I don't think it's fair that DS1 has to grow up too quickly because his brother is a handful. Take your time over it and take.small steps to helping him be ready. If you're having to ask on an anonymous forum then perhaps you have some reticence yourself?

RedskyAtnight Sat 28-Dec-19 14:47:01

If the shop is only 100m away, then absolutely. If you wanted to "break him in gently" you could do it by stages - walk with him to the shop, but then let him go in by himself; walk part way with him; let him walk on his own, but meet him outside to go back etc.

Dizzygirl00 Sat 28-Dec-19 14:49:22

Absolutely not

Snaleandthewhail Sat 28-Dec-19 14:51:02

My son is a similar age and our coop is a little further away and across a busy road. That said, if I crossed him across the road i think I’d let him go in and get himself the stuff we needed by the end of the year the way he’s maturing.

I’ve once let him walk home the 13 minutes or so from school, bizarrely not a school day but a day we were caught in a traffic jam going past his school and he was car sick. I couldn’t do anything but he walked home. Due to the jam he was visible from the car nearly all the way home but he beat us there.

sunshineandshowers21 Sat 28-Dec-19 14:51:47

i didn’t let my son go to shop alone until last year, he was 11. the shop is around 5 minutes away with one very quiet road. my neighbour though lets her 5 year old go with his 8 year old brother. i think 7, or even 8, is too young to go anywhere alone tbh.

Macca84 Sat 28-Dec-19 14:55:54

100m away - sounds absolutely fine to me? Or I could be just a bad parent blush My DD was out knocking for her mates and walking to the shops/school alone at that age.

Macca84 Sat 28-Dec-19 14:57:52

I'm impressed by your cat though

MetroMe Sat 28-Dec-19 15:00:22

So much depends on the specific circumstances. You know in yourself when they are ready. They also know themselves when they are ready to be a bit more independent.

I would work up to it as PP have suggested. Let him go in ahead, or you go in but wait at the register and see if he can pay on his own with you there at his side. Or get him to pick a few items out while you are in a different aisle Then start waiting outside for him. Give him space to try out independence slowly and soon you will both be ready smile

FlashingFedora Sat 28-Dec-19 15:01:11

Mine was playing out, going to the local shop and walking to school with friends at 7, nearer 8 though. As long as he's sensible I don't see an issue especially with no roads to cross.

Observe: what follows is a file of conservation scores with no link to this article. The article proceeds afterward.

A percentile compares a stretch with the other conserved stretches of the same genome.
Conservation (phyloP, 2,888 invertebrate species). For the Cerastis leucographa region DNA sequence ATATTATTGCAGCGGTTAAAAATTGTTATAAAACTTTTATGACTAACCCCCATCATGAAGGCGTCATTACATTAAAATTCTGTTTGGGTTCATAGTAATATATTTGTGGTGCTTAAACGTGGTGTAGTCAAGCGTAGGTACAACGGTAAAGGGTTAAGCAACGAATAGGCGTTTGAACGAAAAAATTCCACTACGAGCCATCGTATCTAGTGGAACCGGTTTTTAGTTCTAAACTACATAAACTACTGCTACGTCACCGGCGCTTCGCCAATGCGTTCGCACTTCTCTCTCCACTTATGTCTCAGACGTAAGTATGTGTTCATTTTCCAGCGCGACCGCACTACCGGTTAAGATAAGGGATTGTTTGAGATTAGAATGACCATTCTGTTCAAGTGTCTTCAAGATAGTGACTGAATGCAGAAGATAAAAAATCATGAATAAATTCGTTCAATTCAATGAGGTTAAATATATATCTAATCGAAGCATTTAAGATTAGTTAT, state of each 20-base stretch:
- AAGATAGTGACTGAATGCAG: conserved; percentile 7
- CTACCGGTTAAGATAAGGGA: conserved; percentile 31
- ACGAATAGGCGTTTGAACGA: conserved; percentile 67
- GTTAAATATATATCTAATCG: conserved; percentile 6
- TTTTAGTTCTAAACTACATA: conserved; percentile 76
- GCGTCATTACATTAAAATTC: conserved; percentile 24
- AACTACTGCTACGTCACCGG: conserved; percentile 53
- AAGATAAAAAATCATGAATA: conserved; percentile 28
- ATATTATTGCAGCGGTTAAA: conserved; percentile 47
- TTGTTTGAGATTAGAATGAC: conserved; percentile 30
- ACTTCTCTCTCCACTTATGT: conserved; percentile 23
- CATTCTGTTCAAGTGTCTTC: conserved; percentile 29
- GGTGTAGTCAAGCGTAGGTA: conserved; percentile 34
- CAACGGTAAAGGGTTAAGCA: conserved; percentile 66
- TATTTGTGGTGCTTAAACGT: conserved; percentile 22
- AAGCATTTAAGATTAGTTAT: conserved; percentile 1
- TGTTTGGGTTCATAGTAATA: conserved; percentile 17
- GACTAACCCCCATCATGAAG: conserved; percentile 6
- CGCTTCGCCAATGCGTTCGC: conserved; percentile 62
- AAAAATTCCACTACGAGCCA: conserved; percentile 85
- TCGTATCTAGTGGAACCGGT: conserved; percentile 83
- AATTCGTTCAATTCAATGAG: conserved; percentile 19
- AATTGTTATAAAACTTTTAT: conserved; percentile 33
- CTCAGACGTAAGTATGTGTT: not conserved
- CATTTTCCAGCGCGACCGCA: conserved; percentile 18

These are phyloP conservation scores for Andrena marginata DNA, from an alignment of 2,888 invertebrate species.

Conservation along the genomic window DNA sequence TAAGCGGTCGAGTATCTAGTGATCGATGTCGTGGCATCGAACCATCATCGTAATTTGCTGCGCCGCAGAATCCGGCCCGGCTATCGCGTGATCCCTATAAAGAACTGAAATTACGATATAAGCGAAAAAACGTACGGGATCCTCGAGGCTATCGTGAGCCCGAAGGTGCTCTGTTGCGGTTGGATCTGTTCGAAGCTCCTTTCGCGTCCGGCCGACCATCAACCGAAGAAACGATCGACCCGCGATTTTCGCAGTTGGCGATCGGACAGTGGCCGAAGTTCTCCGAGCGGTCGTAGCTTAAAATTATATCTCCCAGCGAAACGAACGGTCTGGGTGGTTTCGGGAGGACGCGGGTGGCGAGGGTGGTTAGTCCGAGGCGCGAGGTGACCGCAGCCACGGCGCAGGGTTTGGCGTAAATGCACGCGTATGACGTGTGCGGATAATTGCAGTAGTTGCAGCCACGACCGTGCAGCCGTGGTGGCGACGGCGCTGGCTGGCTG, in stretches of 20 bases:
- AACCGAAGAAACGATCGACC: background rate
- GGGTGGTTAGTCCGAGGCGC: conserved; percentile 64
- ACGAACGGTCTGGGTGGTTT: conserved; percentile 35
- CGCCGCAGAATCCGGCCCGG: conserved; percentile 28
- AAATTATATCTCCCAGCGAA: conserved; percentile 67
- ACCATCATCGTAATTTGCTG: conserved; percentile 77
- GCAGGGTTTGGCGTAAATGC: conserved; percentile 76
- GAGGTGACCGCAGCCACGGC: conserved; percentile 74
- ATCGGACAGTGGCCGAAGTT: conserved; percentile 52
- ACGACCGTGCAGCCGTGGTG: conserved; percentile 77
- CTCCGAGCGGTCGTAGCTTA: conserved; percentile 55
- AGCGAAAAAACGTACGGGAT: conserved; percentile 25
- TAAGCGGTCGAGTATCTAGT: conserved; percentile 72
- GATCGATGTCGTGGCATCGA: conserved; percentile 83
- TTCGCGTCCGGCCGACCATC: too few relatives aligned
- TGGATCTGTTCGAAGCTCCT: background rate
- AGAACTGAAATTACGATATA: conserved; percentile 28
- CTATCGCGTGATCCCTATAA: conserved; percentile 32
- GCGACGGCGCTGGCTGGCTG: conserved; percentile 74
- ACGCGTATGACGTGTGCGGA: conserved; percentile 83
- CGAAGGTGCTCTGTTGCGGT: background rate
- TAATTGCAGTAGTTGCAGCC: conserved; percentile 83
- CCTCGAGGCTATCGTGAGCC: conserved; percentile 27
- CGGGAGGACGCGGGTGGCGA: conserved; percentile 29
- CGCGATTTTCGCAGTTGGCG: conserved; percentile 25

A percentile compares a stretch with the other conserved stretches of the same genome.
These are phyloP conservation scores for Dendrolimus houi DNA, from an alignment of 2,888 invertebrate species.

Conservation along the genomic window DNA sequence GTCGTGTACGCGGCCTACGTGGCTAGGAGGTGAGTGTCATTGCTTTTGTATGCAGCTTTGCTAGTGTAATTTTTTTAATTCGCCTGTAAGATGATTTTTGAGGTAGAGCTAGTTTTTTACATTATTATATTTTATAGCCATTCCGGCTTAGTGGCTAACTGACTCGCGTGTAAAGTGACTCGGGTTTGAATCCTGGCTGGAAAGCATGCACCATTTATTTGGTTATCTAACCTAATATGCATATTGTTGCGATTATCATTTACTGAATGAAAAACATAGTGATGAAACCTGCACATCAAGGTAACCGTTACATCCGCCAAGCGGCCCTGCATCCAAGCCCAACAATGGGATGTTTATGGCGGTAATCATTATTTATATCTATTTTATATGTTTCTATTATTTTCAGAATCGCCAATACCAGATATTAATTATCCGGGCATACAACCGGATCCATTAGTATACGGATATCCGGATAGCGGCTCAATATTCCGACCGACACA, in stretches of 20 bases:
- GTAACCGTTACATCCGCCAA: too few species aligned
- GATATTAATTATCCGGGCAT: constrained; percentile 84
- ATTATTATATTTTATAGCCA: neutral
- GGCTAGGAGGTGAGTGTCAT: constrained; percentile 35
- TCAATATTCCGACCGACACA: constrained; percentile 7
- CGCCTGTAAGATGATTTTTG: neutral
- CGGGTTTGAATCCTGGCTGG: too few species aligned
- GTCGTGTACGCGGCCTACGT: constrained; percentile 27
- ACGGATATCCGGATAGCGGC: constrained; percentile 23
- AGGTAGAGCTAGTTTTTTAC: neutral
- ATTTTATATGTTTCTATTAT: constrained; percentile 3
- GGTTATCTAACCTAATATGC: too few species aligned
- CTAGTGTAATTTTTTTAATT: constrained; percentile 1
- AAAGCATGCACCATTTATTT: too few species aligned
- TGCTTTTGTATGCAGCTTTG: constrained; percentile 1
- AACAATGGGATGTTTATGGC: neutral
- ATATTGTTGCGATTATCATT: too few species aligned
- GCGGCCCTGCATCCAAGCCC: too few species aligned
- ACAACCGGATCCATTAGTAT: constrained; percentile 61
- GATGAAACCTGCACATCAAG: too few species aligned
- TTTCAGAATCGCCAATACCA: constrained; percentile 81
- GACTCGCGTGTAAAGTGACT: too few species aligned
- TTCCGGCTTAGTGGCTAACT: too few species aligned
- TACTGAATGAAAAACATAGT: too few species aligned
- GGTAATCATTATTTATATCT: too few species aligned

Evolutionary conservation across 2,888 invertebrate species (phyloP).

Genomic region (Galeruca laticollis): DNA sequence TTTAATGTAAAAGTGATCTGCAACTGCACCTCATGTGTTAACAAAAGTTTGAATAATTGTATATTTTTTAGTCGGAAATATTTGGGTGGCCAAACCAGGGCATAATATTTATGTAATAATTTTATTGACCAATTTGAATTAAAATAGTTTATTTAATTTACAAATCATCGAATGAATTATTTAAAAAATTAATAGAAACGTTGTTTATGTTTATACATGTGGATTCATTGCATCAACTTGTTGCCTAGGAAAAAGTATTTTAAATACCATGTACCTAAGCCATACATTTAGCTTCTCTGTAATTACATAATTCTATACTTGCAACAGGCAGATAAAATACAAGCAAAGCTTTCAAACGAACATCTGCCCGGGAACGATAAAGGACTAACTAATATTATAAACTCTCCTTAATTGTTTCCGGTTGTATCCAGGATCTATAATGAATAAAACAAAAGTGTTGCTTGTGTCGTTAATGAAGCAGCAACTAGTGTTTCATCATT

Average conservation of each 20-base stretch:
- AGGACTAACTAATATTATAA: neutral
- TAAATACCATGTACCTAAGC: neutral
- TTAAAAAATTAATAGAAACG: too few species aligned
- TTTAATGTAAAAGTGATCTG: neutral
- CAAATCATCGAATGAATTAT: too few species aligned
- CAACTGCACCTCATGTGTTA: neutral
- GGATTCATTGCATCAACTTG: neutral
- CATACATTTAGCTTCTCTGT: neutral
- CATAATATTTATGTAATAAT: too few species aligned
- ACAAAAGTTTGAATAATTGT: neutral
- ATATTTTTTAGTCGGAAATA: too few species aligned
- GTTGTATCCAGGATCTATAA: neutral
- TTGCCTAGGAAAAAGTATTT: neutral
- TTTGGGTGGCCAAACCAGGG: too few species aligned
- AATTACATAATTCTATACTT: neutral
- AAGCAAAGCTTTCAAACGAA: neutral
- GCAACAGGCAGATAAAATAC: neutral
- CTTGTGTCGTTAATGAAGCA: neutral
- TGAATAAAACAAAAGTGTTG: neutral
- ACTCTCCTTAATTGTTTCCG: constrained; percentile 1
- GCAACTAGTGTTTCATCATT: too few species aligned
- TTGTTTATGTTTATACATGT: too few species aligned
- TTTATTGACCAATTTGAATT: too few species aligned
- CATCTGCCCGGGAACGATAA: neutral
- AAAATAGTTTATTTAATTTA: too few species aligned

The road to independence has to start somewhere and the local shop is usually a safe bet. I found having to converse with shopkeepers, count change etc really boosted my ds's confidence at that age.

ShinyNewNameTimeAgain Sat 28-Dec-19 15:04:07

The schools got a bad reputation in that it has been known for bullying, not actual stabbing or crime or anything is what I meant. And trust me I am doing everything I can for ds2, he’s currently under assessment for autism but thanks for the suggestion 👍.

I’m asking on here as I don’t really have anyone to ask in real life. I was one of those kids who was walking 3 miles to school from age 4 and it never did me any harm. Obviously that’s no longer acceptable though so hence my question.

I know he’s only in year 3 and still got plenty of time yet. I’m just already worrying as he’s the youngest in his year and as soon as he starts secondary, a few days after his 11th birthday, he’ll (hopefully) be going to a school that will require a half mile walk, then a bus ride that he’ll have to buy a daily ticket for, then another walk to get to school.

BlankTimes Sat 28-Dec-19 15:05:30

I'm bothered that the teens would target the cat.

ShinyNewNameTimeAgain Sat 28-Dec-19 15:07:36

I hadn’t considered the cat actually. If I sent him on a weekend or during school holidays it would almost certainly be teen free. They just seem to congregate there on school days.

KnickyKnacky2020 Sat 28-Dec-19 15:10:05

Yes I would if he's a sensible child. I am going to start giving my 9 yr old (yr 5) more independence next year.

Was thinking a trip to the shops would be a good start although he would have to cross a couple of roads.

Best to start small and build up. The lack of independence you see on MN is quite sad.